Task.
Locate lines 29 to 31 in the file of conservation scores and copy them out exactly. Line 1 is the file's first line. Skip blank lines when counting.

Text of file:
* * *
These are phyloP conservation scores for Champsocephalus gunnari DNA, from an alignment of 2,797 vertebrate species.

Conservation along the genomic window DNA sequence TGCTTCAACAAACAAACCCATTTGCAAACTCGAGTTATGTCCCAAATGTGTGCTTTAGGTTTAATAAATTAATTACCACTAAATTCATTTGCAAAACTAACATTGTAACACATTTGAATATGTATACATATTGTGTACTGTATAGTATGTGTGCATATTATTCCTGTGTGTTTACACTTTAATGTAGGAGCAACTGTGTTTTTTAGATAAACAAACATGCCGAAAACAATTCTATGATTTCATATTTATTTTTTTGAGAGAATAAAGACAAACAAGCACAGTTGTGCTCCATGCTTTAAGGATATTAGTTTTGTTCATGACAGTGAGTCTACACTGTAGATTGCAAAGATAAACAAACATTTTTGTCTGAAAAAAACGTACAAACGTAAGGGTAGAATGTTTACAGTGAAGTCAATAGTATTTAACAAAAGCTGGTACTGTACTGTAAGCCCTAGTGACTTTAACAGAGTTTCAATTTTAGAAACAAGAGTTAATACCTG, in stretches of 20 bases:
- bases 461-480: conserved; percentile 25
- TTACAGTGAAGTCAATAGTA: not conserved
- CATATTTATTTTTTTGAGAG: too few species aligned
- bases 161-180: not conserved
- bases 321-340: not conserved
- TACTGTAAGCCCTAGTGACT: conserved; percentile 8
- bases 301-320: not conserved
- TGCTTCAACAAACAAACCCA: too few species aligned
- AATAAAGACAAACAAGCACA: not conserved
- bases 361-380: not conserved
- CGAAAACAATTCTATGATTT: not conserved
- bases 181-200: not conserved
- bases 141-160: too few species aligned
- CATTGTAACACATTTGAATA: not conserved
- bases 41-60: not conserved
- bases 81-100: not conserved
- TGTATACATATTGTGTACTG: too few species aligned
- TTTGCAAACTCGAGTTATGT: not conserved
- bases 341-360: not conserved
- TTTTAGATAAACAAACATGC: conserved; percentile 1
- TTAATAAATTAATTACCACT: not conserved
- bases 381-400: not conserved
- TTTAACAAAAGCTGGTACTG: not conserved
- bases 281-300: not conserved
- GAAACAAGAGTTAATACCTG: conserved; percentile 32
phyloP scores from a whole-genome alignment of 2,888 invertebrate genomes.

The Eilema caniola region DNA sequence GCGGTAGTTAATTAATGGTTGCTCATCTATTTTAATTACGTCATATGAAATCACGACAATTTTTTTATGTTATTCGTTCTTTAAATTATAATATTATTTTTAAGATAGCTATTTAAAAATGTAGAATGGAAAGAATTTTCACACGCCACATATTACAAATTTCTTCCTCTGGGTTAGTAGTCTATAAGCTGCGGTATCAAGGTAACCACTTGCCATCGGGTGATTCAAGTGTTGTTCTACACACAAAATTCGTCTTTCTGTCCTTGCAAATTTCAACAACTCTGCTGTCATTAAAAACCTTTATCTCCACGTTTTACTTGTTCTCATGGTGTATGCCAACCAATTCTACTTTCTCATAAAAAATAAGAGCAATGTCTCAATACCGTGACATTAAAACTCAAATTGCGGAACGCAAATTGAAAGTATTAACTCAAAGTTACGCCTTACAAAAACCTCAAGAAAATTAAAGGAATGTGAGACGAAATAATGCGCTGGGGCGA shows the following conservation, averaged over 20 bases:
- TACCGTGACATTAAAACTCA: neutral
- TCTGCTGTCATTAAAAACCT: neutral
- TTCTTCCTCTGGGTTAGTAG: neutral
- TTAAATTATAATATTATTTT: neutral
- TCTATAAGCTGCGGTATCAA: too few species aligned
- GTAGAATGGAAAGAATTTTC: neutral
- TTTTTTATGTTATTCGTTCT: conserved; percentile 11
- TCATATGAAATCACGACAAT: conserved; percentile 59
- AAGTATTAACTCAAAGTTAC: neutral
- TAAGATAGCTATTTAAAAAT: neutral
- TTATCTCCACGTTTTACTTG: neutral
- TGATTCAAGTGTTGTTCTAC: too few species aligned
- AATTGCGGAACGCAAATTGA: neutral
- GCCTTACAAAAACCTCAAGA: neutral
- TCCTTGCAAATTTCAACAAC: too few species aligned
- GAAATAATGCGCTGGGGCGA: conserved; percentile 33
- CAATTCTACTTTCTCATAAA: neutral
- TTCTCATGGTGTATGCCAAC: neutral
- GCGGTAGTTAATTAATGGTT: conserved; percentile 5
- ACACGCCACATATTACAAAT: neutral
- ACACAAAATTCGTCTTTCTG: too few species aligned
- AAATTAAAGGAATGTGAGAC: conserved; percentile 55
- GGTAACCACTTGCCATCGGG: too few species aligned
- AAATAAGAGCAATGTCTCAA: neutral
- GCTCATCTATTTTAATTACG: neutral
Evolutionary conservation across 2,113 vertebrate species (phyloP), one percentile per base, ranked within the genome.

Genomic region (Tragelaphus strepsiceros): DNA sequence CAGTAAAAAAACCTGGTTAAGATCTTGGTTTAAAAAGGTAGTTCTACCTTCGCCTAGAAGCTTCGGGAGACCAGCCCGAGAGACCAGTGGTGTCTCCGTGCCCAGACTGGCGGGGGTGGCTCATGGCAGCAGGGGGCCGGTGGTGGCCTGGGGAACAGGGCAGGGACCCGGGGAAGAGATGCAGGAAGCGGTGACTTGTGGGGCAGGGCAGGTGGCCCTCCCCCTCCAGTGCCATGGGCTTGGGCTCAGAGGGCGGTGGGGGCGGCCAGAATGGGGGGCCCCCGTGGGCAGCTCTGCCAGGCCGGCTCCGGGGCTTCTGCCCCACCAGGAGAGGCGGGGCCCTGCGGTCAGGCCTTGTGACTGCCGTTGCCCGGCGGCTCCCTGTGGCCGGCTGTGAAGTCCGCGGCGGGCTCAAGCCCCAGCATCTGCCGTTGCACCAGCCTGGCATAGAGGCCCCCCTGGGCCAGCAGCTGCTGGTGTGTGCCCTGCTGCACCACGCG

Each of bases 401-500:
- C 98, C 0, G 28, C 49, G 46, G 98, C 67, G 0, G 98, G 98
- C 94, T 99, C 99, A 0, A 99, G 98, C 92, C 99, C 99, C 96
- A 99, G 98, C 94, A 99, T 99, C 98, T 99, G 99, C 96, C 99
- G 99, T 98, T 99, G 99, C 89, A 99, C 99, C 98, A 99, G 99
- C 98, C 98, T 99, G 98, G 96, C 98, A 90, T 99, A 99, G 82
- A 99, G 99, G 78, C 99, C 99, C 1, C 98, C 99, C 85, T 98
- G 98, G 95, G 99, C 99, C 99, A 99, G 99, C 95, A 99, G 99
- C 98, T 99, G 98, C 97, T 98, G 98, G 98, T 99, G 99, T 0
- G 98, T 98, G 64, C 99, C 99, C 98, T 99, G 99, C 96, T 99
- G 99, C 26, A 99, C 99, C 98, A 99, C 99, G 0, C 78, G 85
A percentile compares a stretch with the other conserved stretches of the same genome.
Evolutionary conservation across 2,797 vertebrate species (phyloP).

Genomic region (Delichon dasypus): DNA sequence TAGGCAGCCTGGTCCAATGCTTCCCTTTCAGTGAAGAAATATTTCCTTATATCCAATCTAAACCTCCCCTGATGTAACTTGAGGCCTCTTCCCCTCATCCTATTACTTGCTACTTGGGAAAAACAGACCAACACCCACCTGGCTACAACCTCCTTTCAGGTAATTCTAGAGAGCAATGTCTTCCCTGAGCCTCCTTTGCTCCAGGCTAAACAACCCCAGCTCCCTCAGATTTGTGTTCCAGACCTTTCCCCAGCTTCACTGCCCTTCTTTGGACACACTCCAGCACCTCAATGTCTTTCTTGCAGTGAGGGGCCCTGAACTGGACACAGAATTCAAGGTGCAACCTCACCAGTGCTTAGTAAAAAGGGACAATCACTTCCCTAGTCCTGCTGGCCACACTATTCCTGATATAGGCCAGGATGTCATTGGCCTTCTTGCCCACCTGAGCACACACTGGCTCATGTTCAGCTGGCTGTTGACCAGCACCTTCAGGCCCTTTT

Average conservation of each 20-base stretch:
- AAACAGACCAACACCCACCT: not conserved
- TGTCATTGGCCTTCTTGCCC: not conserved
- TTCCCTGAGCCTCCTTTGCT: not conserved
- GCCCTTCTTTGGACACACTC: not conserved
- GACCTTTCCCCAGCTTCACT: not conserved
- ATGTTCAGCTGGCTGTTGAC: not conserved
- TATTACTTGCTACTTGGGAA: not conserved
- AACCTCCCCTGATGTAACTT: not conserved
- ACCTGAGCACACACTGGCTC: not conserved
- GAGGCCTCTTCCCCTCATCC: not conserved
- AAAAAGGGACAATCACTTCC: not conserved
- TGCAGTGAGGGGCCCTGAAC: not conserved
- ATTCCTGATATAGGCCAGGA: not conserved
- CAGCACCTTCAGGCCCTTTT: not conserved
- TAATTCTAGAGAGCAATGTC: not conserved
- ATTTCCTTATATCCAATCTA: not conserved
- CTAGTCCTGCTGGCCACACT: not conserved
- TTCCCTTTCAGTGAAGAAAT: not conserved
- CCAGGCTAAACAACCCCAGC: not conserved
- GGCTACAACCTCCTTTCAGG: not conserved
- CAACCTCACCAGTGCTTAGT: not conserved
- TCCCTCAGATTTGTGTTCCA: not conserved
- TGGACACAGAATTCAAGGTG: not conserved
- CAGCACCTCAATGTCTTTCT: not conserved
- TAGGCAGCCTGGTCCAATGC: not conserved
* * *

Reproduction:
The Eilema caniola region DNA sequence GCGGTAGTTAATTAATGGTTGCTCATCTATTTTAATTACGTCATATGAAATCACGACAATTTTTTTATGTTATTCGTTCTTTAAATTATAATATTATTTTTAAGATAGCTATTTAAAAATGTAGAATGGAAAGAATTTTCACACGCCACATATTACAAATTTCTTCCTCTGGGTTAGTAGTCTATAAGCTGCGGTATCAAGGTAACCACTTGCCATCGGGTGATTCAAGTGTTGTTCTACACACAAAATTCGTCTTTCTGTCCTTGCAAATTTCAACAACTCTGCTGTCATTAAAAACCTTTATCTCCACGTTTTACTTGTTCTCATGGTGTATGCCAACCAATTCTACTTTCTCATAAAAAATAAGAGCAATGTCTCAATACCGTGACATTAAAACTCAAATTGCGGAACGCAAATTGAAAGTATTAACTCAAAGTTACGCCTTACAAAAACCTCAAGAAAATTAAAGGAATGTGAGACGAAATAATGCGCTGGGGCGA shows the following conservation, averaged over 20 bases:
- TACCGTGACATTAAAACTCA: neutral
- TCTGCTGTCATTAAAAACCT: neutral